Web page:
Michael Neatu Shares His Techniques To Getting A Successful Architectural Drawing

Getting a successful architectural drawing is what we all strive for as architects and designers…

But what you need to do in order to make any architectural drawing be successful (look good, have that quality to it) is a completely taboo subject which some people might find uncomfortable even to discuss…

Getting consistent results with drawing can be one of the mysteries of your design career (if you let it) or it can be one of the secret weapons in your drawing arsenal.

If we remember that famous quote ‘Consistency and constancy are the hardest to obtain in architecture” , well it holds true for drawing as well.

So what will get you a successful architectural drawing?

Is it a recipe?

Is it some sort of magic trick where you snap your fingers and your work just does itself?


Getting a successful architectural drawing is all about following a couple of very specific steps, all in the right order… which I call the ‘Four-Step-Formula’

Step One – Spam Out A Line Drawing

At this stage you just start sketching an idea for your drawing.

You should just focus on getting it out there: drawing a large, detailed piece, doing your best to construct all the volumes (don’t even attempt to erase construction lines)

Don’t try to be too analytical of your work, just focus on filling the page with as much freehand sketched detailing as possible.

The only rule here is that you need to correctly construct your perspectives using vanishing points on the horizon line.

Multiple objects can have multiple perspective points, that is fine as well.

Step Two – Ruler Line Drawing

Now you need to whip out a ruler and start hardening all the construction lines… making them (you guessed it! ) contour lines.

I recommend you use a triangle and T square in order to get straight vertical lines (crooked verticals are bad bad news, so correct them if they ever pop up)

You can also harden some of the lines on your drawing – be it for the foreground objects or the vertical dominant, or for other important objects in your composition (let’s say you got a specific object or combination of elements which are unique to your drawing).

Step Three – Hatching

Here you need to go for full-on hatching, give your best so that you get a good drawing, hatching-wise.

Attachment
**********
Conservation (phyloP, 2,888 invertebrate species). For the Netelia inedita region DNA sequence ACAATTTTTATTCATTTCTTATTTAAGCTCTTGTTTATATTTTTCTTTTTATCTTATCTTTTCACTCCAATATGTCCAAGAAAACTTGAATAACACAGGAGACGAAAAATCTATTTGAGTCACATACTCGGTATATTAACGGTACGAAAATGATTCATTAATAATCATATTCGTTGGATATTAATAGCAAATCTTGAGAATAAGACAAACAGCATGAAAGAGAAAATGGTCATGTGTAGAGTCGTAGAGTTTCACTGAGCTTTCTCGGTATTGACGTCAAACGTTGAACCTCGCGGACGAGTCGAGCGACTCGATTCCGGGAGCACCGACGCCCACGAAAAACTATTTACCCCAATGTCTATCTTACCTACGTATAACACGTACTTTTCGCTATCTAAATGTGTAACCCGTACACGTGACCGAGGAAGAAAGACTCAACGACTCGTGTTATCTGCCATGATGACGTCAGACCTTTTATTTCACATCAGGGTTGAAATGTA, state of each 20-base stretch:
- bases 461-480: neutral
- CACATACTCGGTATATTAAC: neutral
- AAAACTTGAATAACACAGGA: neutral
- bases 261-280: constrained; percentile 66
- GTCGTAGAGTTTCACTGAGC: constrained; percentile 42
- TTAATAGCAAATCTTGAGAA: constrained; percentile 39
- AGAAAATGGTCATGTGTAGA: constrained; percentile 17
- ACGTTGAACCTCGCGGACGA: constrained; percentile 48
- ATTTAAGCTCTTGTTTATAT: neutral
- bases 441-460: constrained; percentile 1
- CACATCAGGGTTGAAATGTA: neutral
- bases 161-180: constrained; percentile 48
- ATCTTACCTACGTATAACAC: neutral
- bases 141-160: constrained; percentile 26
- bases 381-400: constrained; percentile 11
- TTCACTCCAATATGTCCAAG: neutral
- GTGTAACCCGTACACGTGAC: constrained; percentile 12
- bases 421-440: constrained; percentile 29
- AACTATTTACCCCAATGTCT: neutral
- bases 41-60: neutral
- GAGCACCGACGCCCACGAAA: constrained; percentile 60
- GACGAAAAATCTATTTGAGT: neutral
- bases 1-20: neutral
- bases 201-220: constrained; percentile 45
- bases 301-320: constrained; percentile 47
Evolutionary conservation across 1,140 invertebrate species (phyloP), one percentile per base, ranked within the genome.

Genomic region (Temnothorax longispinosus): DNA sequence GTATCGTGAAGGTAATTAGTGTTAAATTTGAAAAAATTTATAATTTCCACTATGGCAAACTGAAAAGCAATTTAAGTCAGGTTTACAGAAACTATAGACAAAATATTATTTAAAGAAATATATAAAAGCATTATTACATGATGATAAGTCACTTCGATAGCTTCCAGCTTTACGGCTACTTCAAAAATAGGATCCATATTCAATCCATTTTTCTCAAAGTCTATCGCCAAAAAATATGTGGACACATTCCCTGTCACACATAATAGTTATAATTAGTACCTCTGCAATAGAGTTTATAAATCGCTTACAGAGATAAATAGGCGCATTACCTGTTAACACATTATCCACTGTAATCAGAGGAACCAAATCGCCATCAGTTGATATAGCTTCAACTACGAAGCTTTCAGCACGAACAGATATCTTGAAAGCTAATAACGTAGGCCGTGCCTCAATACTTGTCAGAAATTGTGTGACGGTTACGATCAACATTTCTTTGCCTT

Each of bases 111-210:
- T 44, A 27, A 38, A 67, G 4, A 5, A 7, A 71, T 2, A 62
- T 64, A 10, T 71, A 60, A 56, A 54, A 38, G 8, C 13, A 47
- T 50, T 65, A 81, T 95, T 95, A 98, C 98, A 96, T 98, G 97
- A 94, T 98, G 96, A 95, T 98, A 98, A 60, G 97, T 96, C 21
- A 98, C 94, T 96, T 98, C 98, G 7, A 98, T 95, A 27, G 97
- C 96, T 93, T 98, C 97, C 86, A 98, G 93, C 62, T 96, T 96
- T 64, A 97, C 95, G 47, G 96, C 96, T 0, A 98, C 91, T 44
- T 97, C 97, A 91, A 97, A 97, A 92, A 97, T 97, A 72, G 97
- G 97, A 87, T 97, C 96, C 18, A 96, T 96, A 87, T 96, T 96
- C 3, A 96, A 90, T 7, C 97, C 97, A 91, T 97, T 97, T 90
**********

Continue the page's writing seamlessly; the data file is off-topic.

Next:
You’re probably used of hearing this in all my posts:

  • Use composed hatching (a mix between textured and smudged hatching)
  • Go for contrasting areas (have dark areas close to light areas)
  • Show spatial depth (exaggerate this if need be)
  • Focus on the main objects in your composition (you don’t always have the time to finish a drawing, just draw the important volumes)
  • You need to highlight object shadows and cast shadows (Hatch like your life depends on it! (at this stage of t he drawing it very well may!)

Step Four – Re Hardening Contour Lines

Now you need to grab a ruler and start re hardening contour lines.

You need to give your drawing an extra edge – make all those edges crisp and clear,

giving it sharp contrast,

making every detail of your drawing just pop out.

Extra Tip #1

You can star spamming construction lines – harden all the construction lines on your work. This will make your drawing look smarter, more architectural.

Extra Tip #2

You can use the ‘intentional mistake’ technique to make your drawing stand out even more. Keep in mind that this technique is RISKY, it might make your drawing look 200% better, or it could literally ruin it.

Cool, if you’ve got any comments or questions just leave them in the comments section below and don’t forget to subscribe for more tips and in-depth advice on my drawing and design newsletter.

When you do so, you will also be able to download two FREE ebooks on perspective and line drawing.

Also, if you applied all of my advice and it gave you results…

then imagine what learning my system of architectural drawing could benefit you?

Will it make you twice the designer? Three times, four?

Click here to download my book on drawing and design.

This is Michael – take care and draw nicely!


Disclaimer: Results will vary, and you should not use this information as a substitute for getting formal architectural education. Good luck! ©2008-2017 Architectural Graphics Ltd, All Rights Reserved. "Freehand Architecture" and "Advanced Drawing And Design" are trademarks used by Architectural Graphics Ltd.

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